DEQ Report is Wake-Up Call that Healthy Forests are Necessary for Clean Drinking Water

July 6th, 2010

Kavita Heyn, 503-827-8648 or cell, 971-409-8779

(Portland) - American Rivers highlighted a report released today by the Oregon Department of Environmental Quality’s Drinking Water Protection Program as proof that Coast Range communities need healthy forests if they want clean drinking water.

The report entitled “Turbidity Analysis for Oregon Public Drinking Water Systems: Water Quality in Coast Range Drinking Water Source Areas” available at http://www.deq.state.or.us/wq/dwp/dwp.htm, assessed trends in turbidity for eight communities: Arch Cape, Astoria, Carlton, Fall City, Forest Grove, Hillsboro-Cherry Grove, and Siletz.

The report found increasing turbidity trends in five of the drinking water source areas, and suggests that these high turbidity levels may be the result of both landscape effects (such as storms and landslides) and land use activities such as logging and road building. The eight communities are all located in predominantly forested watersheds that have experienced several decades or more of logging, including clear-cuts. Some of the communities, such as Siletz, have been forced to develop new off-stream water storage systems at significant cost as a result of sediment clogging and damaging the water intake.

Two of the communities featured in the report, Astoria and Forest Grove, own their own forested water supply areas and manage them sustainably. The report found that Forest Grove is experiencing decreasing trends in turbidity. The report concludes that “watershed protection and restoration activities can reduce unacceptable levels of sediment deposited into public water system sources and can reduced the cost of drinking water treatment”. 

 “The report is a wake-up call that logging and other land uses such as roads, can impair the natural water filtration system forests provide, with significant costs to communities, We applaud DEQ for its attention to this issue,” said Kavita Heyn of American Rivers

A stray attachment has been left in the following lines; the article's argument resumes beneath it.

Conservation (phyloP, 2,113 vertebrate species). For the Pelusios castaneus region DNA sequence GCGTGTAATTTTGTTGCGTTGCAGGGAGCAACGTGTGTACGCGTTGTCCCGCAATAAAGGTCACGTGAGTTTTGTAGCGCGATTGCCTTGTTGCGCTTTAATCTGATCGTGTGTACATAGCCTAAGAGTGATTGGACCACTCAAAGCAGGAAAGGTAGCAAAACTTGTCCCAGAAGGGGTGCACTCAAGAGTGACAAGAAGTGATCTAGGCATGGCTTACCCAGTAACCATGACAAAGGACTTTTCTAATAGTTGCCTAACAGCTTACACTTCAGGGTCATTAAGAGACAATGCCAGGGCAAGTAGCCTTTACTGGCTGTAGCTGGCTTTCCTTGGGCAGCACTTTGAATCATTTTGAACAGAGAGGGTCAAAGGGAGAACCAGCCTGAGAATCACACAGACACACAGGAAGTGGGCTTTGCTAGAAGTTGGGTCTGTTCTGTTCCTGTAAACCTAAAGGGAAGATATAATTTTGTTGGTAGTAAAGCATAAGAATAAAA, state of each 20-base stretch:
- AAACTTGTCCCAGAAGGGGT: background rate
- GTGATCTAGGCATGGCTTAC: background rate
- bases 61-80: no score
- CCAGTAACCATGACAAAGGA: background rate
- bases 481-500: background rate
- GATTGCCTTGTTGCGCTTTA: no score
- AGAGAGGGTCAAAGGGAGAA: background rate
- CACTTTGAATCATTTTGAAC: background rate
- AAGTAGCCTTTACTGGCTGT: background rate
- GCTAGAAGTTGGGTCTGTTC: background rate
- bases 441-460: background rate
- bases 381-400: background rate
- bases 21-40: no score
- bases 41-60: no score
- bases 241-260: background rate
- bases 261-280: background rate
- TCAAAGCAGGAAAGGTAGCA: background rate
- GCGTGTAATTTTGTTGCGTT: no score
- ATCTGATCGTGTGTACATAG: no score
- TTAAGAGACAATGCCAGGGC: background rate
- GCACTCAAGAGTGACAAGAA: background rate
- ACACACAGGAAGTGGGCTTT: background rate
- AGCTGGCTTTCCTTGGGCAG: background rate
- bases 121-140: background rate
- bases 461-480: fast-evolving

“A forest is the best kind of water treatment plant, and forest protection and restoration should be a priority for communities looking to ensure a cost-effective, reliable clean water supply,” said Heyn.

Forests provide important drinking water services, acting like sponges to store water, and filtering waste and pollutants. Many communities across the country, from New York to Portland are successfully protecting and managing their watersheds for future water needs, as highlighted by American Rivers in the report “Natural Security: How Sustainable Water Strategies are Preparing Communities for a Changing Climate”.

Climate change is expected to alter the amount and timing of rainfall and stream flows in the Pacific Northwest. Likely impacts in coastal communities include heavier winter rainfall, and subsequently more stormwater runoff from surrounding lands. Stormwater pours into streams and rivers, bringing with it sediment from clear-cut areas.  A cost-effective way for communities to prepare for climate impacts and reduce the threat of pollution is the protection of forests that serve as drinking water sources.  American Rivers plans to work with communities in Oregon’s Coast Range to initiate and support efforts to protect forested watersheds.


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About American Rivers

About American Rivers

American Rivers protects wild rivers, restores damaged rivers, and conserves clean water for people and nature. Since 1973, American Rivers has protected and restored more than 150,000 miles of rivers through advocacy efforts, on-the-ground projects, and an annual America’s Most Endangered Rivers® campaign. Headquartered in Washington, DC, American Rivers has offices across the country and more than 200,000 members, supporters, and volunteers.

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